J. P. Coleman and H. Ballet invented the first successful electric semaphore in 1898. After the turn of the century the Union Pacific and Southern Pacific Railroads, both of which were controlled by E. H. Harriman, installed the lower quadrant "B" style semaphores throughout their systems. The Santa Fe, at that time the longest railroad in the country stretching from Chicago to San Diego, pioneered the use of electric lamps in their semaphores in 1900. The success of these semaphores, built by the Union Switch and Signal Company, continued into the early '40s.
With the increase in rail traffic before World War II, railroads began replacing ABS systems with more sophisticated systems in which a dispatcher at one location could control signals and track switches on several hundred miles of railroad. This system was called Central Traffic Control (CTC).
By the early 1980's, only a few semaphores were still in operation.
PRODUCT NEWS by Walt Sklenar
Just when O gaugers thought they could walk into their friendly Lionel retailer without the fear of spending big bucks, along comes Lionel LLC with the release of their 62-page 1998 Classic Trains Volume II catalog. A phrase leading into the Lionel Classic Rolling Stock section states, "The rule in rolling stock is there are no rules". Lionel is introducing several new product lines and incorporating new marketing strategies to help boost sales. The introduction of the Lionel Route 66 Collection, Century Club Inspired Rolling Stock, Postwar Celebration Series, and die-cast tank cars and open hoppers (closely resembling K-Line's successful die-cast product line) - some of these offered as rolling stock 3-packs and 4-packs, are the major changes. Here are some highlights from the catalog.
Christmas specials include a 1998 Holiday Trolley Set, Bay Window Caboose which plays traditional Christmas music (Command Control), Christmas Boxcar, Gondola, and a special "Aquarium" Car displaying Santa and his reindeer along with "Merry Christmas To All...And To All A Good Night".
Lionel Classic Rolling Stock includes an Operation Lifesaver Boxcar, Flatcar with FedEx Trailer, Mermaid Transport Car (another takeoff on the Aquarium Car) and the Glow-In-The-Dark AEC Boxcar (to sit next to the AEC tankers). The Route 66 Collection debuts with two Flatcars carrying either a pair of vintage Tucker Sedans or Willys Wagons. Highlights of the Standard "O" freight cars are the Biohazard Tank Car w/ Lights, a BNSF 3-Bay Covered Hopper w/ ETD and a trio of Flatcars carrying die-cast vehicles.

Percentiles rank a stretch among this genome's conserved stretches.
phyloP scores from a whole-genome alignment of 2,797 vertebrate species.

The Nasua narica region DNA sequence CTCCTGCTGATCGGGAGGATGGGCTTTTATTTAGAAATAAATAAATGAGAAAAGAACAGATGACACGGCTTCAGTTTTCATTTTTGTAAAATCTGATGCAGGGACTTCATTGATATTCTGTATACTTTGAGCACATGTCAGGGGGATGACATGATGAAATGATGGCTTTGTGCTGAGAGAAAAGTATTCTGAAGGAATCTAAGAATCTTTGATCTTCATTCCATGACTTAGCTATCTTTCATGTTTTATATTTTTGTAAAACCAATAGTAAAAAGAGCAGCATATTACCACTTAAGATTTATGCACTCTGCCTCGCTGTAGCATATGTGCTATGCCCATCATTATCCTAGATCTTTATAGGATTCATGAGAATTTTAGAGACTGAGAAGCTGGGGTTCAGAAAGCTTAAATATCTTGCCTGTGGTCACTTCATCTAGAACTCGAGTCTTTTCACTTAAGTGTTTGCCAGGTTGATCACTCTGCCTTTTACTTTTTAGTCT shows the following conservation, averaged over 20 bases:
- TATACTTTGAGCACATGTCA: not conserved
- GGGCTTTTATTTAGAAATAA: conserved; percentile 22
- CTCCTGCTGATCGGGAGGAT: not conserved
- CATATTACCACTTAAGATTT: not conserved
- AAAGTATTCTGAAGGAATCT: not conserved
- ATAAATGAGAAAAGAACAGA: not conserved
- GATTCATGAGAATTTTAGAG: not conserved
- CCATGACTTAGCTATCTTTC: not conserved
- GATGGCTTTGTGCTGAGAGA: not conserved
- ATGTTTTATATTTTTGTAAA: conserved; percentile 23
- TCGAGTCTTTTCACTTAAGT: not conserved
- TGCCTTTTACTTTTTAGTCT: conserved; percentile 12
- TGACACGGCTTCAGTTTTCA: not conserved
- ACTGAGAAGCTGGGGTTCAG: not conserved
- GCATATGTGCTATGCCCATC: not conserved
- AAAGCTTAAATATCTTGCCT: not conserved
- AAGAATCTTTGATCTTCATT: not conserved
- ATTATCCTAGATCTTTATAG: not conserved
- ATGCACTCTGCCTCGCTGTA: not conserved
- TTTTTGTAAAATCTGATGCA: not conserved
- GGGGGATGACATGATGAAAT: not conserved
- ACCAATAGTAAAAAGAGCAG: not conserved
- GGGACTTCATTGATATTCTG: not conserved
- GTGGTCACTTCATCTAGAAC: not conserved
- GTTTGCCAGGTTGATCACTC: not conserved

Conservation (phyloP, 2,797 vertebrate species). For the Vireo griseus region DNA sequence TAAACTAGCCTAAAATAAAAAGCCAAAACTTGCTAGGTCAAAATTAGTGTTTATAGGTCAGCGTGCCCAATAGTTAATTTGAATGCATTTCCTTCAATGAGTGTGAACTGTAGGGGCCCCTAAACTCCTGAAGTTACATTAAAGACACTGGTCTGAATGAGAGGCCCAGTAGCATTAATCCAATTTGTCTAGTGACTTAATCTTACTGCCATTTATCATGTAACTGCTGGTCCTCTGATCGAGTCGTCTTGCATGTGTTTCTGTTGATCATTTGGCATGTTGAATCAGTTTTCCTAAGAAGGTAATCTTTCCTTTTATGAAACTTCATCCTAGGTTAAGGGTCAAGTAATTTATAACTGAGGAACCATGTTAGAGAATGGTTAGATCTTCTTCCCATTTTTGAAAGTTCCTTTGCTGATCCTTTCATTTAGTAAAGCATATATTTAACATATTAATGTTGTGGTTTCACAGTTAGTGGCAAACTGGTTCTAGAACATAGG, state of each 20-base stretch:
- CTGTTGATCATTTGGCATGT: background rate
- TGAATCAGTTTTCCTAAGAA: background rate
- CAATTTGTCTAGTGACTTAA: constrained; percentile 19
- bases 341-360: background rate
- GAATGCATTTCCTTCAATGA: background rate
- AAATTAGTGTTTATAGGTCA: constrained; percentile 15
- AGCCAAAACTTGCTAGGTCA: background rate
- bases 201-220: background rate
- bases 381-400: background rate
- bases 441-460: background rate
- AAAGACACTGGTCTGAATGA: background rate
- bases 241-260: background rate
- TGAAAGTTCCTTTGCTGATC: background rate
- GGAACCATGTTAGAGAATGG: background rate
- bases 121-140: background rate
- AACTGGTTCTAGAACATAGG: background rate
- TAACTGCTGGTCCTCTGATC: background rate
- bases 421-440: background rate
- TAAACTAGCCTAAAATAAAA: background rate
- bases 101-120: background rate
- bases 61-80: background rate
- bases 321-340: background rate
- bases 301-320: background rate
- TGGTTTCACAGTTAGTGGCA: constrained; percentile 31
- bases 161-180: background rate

Freight car sets in both 027 and "O" are plentiful. Three die-cast tank car packs are offered - a 4-pack with different roadnames (UP, Sinclair, Getty and Phillips), plus a pair of 3-packs featuring either Sinclair or Getty paint. There is also a 4-pack die-cast hopper set, with a Northeast flavor in the roadnames. If the paint schemes of the die-cast freight cars don't catch your eye, the price tag will. The MSRP is a cool $125 each - about double for an equivalent K-Line product. Standard "O" Sets include Union Pacific, NYC Pacemaker and Northern Pacific 4-packs (three freight cars plus caboose), and a BNSF 3-Bay Covered Hopper 2-pack.
The new Century Club Inspired Rolling Stock features three 4-packs of freight or passenger cars designed to be run behind Century Club engines. The sets are Nickel Plate and Pennsy rolling stock, and a Pennsy Madison Car set. One note: you don't have to be a Century Club member to purchase these sets.
If you are in to GP-9 diesels, then you'll love this catalog. Lionel powered A units in Pennsy and Milwaukee Road livery, and non-powered B units in New York Central, Pennsy and Southern Pacific paint. Aside from a Santa Fe non-powered Alco A-unit, no other separate sale locomotives (diesel or steam) are offered. One other note - no engines are being offered with the new Odyssey motor.
Among the new accessories is a 3-piece coaling tower, a die-cast cantilever double-signal bridge and an intermodal crane lettered for the Southern Pacific. There are also station accessory and freight accessory packs, and 4 track packs (3 in 027, 1 "O").
Last, but not least, is theLionel Postwar Celebration Series - the re-issuing over the next few years of O and 027 rolling stock, engines and accessories from the postwar era. Engines in this catalog are the AEC-57 Switcher, Seaboard NW2 Switcher, New Haven EP-5, Western Pacific F3 A-A Set and Rock Island Alco FA A-A Set. Except for the AEC-57, these diesels have all the bells and whistles one would expect for a Lionel loco with an MSRP of between $500 and $700 (the AEC-57 is Command Controlled). The ZW Transformer is also back, but as a shell of its former self. The ZW Special Edition Controller and Transformer Set is the four channel ZW controller (i.e. phenolic resin shell) with a pair of 135 watt PowerHouse transformers. Up to four PowerHouse transformers (135 watt or 190 watt versions) can be plugged in to the ZW controller at one time, giving the engineer considerable flexibility regarding power requirements.
Most items in Volume II are slated for release during 1998 - those scheduled for 1999 delivery are noted as such in the catalog.
Next month, we'll publish an informal poll of HTOS members' favorite items from this catalog. In the meantime, check out all the items in Volume II at your nearest Lionel dealer.
Please welcome the following new HTOS engineers:
Gerry Raap from Spring, Anthony Cruz and Charles White from Houston.